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Bush Acknowledges U.S. Concern on Iraq
WASHINGTON (AP) - In a somber but combative pre-election review of a long and brutal war, President Bush conceded Wednesday that the United States is taking heavy casualties in Iraq and said, "I know many Americans are not satisfied with the situation" there.
"I'm not satisfied either," he said at a speech and question and answer session at the White House 13 days before midterm elections.
Despite conceding painful losses, Bush said victory was essential in Iraq as part of the broader war on terror.
"We're winning and we will win, unless we leave before the job is done," he said.
Originally posted by Vitchilo
So what to do with Iraq... flee, and make the militaro-industrial complex, the rockerfeller, Bush's family and rothschild pay until bankrupty for all the damage the US have done there. Do like Germany did to Israël... pay for years to rebuilt the contry and for the health care related to the cancers due to DU...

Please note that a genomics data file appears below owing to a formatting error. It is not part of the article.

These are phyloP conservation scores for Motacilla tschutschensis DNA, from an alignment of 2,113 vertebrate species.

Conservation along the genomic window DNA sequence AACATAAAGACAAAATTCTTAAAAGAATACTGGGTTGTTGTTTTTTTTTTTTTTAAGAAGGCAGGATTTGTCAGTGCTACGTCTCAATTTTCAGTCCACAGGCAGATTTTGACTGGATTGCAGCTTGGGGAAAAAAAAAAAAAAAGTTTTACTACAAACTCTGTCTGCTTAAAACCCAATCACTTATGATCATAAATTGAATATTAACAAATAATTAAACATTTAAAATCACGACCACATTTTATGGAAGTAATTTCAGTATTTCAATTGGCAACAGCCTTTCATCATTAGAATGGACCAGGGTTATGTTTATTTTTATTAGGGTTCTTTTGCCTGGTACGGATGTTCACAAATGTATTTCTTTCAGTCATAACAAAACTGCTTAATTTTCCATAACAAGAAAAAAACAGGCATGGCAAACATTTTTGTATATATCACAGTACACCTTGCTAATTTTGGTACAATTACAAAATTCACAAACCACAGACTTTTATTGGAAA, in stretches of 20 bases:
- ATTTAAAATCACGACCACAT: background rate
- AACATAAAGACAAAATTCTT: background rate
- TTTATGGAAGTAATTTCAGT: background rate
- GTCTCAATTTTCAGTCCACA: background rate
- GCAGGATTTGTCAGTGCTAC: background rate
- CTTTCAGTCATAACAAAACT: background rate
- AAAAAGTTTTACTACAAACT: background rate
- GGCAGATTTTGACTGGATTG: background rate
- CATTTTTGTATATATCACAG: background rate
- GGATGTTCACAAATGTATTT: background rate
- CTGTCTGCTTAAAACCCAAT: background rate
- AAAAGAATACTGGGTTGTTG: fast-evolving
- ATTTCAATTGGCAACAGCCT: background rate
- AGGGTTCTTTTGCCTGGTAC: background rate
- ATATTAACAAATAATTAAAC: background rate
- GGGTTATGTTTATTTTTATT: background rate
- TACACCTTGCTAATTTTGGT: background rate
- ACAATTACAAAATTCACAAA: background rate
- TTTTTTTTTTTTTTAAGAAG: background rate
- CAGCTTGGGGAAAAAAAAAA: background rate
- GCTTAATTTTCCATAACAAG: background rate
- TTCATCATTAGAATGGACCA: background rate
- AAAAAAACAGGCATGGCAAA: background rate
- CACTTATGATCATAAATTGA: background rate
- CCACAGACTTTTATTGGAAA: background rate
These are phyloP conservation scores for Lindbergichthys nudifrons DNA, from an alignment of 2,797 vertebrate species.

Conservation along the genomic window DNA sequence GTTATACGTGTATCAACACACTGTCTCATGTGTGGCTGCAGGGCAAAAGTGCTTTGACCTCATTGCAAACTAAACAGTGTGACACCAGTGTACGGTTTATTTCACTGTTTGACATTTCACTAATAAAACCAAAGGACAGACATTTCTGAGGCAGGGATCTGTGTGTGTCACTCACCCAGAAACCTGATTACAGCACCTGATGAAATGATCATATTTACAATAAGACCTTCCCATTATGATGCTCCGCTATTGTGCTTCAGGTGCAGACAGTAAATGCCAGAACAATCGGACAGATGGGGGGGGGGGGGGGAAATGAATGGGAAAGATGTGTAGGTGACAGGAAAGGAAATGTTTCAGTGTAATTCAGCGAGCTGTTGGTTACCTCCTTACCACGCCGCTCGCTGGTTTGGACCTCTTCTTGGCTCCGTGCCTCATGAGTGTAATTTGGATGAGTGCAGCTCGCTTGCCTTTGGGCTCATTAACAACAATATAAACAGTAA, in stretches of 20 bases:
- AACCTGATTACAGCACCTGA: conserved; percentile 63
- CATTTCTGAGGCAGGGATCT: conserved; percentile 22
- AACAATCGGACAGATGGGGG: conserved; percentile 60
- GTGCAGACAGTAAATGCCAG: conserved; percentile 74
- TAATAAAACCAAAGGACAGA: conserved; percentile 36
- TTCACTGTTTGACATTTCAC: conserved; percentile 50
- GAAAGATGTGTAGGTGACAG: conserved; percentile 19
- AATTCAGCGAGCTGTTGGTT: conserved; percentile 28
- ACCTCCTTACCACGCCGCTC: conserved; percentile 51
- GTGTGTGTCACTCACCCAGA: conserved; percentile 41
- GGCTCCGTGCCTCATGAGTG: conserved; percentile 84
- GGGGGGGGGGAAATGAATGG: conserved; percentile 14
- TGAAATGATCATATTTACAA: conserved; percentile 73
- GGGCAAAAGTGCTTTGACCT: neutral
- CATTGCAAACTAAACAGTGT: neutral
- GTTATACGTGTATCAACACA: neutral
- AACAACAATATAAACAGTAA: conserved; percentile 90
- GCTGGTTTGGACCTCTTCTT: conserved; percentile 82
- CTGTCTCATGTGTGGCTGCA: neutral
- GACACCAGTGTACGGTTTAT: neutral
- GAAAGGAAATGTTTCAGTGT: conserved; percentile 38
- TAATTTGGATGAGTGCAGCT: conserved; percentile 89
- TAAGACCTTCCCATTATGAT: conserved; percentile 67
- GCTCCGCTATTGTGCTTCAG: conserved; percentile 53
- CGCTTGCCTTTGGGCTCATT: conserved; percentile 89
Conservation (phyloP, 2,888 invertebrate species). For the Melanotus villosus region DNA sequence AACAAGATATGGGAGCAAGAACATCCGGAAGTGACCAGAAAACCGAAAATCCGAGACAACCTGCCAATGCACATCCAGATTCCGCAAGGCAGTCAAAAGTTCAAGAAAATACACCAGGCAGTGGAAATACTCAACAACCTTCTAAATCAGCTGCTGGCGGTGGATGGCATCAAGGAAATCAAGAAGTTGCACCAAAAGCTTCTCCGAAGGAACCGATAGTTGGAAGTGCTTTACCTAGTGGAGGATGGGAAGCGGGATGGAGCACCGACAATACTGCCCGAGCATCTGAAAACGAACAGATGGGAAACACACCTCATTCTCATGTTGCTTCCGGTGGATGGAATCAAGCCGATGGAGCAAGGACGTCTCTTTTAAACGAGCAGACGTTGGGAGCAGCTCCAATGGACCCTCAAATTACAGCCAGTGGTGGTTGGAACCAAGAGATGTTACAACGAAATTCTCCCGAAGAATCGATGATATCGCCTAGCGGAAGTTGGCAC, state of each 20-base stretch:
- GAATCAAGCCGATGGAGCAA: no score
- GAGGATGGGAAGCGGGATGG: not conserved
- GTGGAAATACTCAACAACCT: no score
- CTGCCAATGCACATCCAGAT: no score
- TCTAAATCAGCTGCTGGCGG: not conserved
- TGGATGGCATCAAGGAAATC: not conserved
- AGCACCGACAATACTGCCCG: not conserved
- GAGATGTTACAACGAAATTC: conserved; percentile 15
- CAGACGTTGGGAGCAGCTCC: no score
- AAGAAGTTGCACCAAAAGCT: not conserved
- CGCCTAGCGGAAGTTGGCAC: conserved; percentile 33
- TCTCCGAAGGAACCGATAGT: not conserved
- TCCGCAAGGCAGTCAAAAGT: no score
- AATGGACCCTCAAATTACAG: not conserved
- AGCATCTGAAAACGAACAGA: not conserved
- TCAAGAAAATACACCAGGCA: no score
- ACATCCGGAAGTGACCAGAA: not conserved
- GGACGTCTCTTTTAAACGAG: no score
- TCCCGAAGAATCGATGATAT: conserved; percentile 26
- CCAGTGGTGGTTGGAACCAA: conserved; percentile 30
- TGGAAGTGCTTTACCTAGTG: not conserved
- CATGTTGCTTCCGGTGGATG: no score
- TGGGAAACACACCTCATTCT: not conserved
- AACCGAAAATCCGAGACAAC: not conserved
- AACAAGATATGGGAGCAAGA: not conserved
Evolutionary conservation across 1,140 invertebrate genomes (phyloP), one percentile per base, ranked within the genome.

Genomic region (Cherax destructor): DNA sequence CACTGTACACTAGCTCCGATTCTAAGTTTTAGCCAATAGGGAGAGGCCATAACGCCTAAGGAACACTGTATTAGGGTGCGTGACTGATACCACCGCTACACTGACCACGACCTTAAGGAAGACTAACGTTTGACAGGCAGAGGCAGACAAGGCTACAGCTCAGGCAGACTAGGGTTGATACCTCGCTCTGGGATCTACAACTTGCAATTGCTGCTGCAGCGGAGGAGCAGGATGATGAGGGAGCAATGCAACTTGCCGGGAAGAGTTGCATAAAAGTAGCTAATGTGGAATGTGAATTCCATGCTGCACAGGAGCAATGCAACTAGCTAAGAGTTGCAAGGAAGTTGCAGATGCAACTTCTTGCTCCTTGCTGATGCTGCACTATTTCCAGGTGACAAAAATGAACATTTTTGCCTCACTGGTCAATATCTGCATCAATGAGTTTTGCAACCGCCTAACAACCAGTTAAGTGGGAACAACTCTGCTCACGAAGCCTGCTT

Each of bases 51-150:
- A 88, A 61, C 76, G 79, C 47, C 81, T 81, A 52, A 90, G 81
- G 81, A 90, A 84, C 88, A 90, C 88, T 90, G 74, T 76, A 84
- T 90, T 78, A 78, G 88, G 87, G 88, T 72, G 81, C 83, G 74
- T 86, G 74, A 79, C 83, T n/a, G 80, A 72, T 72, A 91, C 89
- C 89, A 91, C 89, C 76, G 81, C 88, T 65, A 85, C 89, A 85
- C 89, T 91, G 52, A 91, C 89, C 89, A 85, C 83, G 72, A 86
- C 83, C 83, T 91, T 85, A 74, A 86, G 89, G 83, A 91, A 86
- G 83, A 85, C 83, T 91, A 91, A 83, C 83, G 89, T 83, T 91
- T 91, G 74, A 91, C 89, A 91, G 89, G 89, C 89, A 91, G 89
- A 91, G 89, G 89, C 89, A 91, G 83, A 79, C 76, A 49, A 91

[edit on 26-10-2006 by Vitchilo]
Press Secretary Tony Snow was able to blend the facts on this matter with true poetic voice when asked if "stay the course" is being abandoned by the White House. "What you have is not 'stay the course,'" said Snow, "but, in fact, a study in constant motion by the administration and by the Iraqi government, and, frankly, also by the enemy, because there are constant shifts, and you constantly have to adjust to what the other side is doing."
A study in constant motion?
James Crabtree, writing for the UK Guardian, attempted to analyze the phrase. "A brief search for the phrase on Google isn't terribly revealing," wrote Crabtree. "A study in constant motion is, apparently, a way to describe an obscure Michelangelo Antonioni movie, a description of a soccer game, and an advert for a rental home in North Carolina's Outer Banks. It is also, intriguingly, a way to describe the oeuvre of Scot's born film Director Norman McLaren, and the 'approach to global success' of computer giant Microsoft. It certainly, however, is not a description of how to succeed in Iraq."